Wednesday, August 02, 2017

Manning the pumps

Plans to remove the petrol station service from Dunleas Kia as part of a reconstruction at the dealership prompted me to recall the history of petrol retailing in Kilcullen, writes Brian Byrne.

The whole business of selling petrol has changed over the decades since motor cars first began leaving clouds of dust and exhaust fumes behind them, choking hapless pedestrians.

When motoring and motorists were still an unusual but a growing group, supplying their fuel required setting up some kind of distribution. As far back as 1896, the Locomotives on the Highway Act allowed owners of motor cars to keep 40 gallons of fuel at home, divided into tanks of 20 gallons each. This was often delivered directly to customers' homes, transferred from barrels to the tanks.

With paraffin for home lighting already being stored and sold by chemists, bicycle shops and ironmonger-hardware stores, local supply of petrol gradually came under their remit. Hotels also stocked it as demand grew, in the same way as they had provided feed for horses drawing carriages.

In Kilcullen paraffin had been sold from a number of businesses including Barbers bicycle shop beside where the bank is today, my grandfather's hardware shop, and Nanny Lawlors. Probably by other local businesses too. I have no actual information on whether these stocked and sold petrol in cans, but it's quite likely that my grandfather did, and probably Barbers, not least because they had their own vehicles to fuel.

When revisions to storage regulations mandated that petrol could only be carried or sold in containers not exceeding two gallons, the 'spare' tank began appearing on the running-boards of cars, to be swapped for full ones when they had been emptied into the car's own tank. Eventually stores of petrol cans — which were proving to be a serious fire risk — were replaced by tanks from which the fuel could be pumped, and from these eventually developed kerbside pumps.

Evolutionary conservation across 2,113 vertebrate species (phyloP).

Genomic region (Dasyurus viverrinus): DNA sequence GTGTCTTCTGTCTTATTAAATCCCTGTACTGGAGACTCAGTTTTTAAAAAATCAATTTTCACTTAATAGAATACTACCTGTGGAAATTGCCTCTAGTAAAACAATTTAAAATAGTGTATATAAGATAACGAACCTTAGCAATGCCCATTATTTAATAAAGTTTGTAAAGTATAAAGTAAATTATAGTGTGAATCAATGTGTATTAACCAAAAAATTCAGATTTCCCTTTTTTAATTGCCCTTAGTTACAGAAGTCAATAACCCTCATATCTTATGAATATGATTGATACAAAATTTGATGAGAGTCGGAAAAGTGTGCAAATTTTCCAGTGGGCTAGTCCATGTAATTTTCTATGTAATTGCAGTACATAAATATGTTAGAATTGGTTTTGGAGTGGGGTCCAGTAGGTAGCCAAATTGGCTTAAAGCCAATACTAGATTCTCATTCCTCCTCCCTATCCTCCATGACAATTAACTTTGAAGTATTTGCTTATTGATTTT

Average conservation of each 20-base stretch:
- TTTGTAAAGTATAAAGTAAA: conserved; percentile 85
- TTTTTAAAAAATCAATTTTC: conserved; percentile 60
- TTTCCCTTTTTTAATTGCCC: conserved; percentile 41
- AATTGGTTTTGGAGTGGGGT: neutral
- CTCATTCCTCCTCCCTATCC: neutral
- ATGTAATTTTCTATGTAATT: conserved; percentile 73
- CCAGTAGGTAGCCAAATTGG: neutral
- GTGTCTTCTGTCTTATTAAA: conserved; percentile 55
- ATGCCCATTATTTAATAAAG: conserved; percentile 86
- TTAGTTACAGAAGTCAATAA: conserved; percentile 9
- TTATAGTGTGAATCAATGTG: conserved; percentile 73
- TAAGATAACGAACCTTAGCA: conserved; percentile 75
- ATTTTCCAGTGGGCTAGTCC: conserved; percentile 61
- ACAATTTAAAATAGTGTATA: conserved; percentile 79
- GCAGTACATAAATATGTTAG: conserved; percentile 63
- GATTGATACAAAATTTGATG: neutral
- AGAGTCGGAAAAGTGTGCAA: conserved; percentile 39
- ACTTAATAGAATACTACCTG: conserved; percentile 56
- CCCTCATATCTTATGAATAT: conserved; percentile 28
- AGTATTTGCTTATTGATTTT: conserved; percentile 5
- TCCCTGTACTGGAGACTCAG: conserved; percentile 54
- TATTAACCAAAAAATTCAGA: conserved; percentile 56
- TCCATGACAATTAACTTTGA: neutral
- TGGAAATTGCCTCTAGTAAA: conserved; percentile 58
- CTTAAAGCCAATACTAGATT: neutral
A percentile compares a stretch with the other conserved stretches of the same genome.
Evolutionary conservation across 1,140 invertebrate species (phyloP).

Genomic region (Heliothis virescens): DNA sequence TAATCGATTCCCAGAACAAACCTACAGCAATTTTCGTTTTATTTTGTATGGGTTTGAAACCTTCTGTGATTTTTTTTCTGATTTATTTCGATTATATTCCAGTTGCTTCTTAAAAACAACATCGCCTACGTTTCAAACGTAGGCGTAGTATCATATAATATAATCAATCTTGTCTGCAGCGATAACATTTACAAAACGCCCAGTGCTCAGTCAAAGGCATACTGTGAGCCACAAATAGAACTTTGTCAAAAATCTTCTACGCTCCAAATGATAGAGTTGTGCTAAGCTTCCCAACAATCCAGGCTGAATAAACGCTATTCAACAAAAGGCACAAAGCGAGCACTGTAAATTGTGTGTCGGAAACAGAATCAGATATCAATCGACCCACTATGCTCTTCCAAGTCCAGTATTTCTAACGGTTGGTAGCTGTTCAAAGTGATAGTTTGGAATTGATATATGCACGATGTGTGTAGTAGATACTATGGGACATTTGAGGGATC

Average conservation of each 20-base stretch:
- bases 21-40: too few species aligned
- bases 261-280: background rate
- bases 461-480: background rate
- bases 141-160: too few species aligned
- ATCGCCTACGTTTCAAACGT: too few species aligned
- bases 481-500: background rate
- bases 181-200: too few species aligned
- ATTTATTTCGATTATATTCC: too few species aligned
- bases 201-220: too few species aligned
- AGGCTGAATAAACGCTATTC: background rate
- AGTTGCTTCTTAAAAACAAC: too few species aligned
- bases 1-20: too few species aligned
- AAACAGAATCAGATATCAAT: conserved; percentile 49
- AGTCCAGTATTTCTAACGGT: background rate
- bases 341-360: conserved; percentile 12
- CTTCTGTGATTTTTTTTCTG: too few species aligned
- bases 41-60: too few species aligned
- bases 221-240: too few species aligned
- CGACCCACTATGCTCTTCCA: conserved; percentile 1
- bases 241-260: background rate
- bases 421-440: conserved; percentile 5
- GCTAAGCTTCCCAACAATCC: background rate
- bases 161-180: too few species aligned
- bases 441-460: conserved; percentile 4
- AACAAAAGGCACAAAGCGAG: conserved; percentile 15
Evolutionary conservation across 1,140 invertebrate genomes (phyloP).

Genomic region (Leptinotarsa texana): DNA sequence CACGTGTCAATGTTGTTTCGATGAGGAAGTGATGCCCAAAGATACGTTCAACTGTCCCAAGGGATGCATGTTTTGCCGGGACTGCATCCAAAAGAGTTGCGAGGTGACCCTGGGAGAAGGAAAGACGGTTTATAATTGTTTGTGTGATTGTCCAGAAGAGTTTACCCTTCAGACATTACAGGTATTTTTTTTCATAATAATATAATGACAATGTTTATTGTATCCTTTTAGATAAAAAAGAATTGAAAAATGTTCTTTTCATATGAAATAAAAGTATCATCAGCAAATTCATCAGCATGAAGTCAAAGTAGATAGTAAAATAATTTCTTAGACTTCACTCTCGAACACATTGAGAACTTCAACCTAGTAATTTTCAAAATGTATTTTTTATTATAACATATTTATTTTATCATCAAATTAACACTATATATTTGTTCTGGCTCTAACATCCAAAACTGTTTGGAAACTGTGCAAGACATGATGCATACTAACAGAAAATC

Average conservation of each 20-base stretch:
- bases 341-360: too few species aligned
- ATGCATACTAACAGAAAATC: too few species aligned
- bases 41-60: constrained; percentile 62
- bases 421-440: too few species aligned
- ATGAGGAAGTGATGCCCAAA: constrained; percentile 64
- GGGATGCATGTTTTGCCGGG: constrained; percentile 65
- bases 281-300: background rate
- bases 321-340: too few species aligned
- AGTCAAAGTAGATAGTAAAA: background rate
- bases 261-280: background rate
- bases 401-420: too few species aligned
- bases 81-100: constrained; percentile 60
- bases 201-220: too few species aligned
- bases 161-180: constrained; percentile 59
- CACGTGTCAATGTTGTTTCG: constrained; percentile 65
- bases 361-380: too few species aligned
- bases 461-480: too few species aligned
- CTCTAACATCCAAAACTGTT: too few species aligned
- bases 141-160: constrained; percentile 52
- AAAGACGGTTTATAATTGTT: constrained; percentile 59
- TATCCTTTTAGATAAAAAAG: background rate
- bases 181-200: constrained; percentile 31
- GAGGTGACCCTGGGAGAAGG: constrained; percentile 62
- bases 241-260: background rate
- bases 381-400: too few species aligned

One of the earliest of these in Kilcullen was at what is today Berney Bros Saddlery. Tom Berney Snr told me that the pump was likely there from the 1920s, and dispensed Esso petrol. "It was probably installed by my grandfather Peter, who was something of a petrolhead for his time. He used to drive a Swift car with a local clergyman, and they messed around with the suspension to improve the car's roadholding."

Jim Collins remembers operating the pump, which was used until 1950. "It was hand-operated, and Tommy Wallace or I would work it for customers." He recalls that there was sometimes a credit problem, and Wally would hide inside the saddlery when customers who owed money came looking for fuel.

Nessa Dunlea, originally an O'Connell, also remembers that pump, but for quite a different reason. "We used to roller-skate down the hill, and we'd grab the pump to stop us before we went further down where my mother might see us."

The nearest competitor to Berneys was Brennans at the bottom of the same hill. Donal Brennan says the Caltex pumps were likely to have been in place from the early 30s. They are visible in the picture above from the 1940s, when Brennans were also main agents for Massey Ferguson tractors.

In 1960, the garage and pumps were taken over by motor engineer JP Shortt, and after him by Kevin Ginnity around the mid-70s. Kevin sold the premises back to Brennans after a few years and moved up to a brand new site where Dunleas is now, selling Peugeot cars and Nuffield tractors. The pumps at Brennans were then removed as part of an expansion of the hardware business.

In my early memory, the main petrol pumps in town were across from the Hideout, owned by PG Dowling. In the picture above, taken in the 1930s, Thomas Orford Snr is on the left, with the pipe; the next man leaning against the Caltex pump is Jim O'Connell, while the man beside the Mobiloil storage is possibly Peter Fenlon. The young lad immediately behind the Mobiloil storage is my Uncle Tom Byrne, and directly behind him is Tim Orford. The lad at the back leaning on the window with his hand to his mouth is Billy Orford. The man leaning casually against the BP pump looking every inch the city slicker from Dublin, is Tommy Kennedy — father of RTE Nationwide presenter Mary Kennedy and Mary Orford's father's first cousin..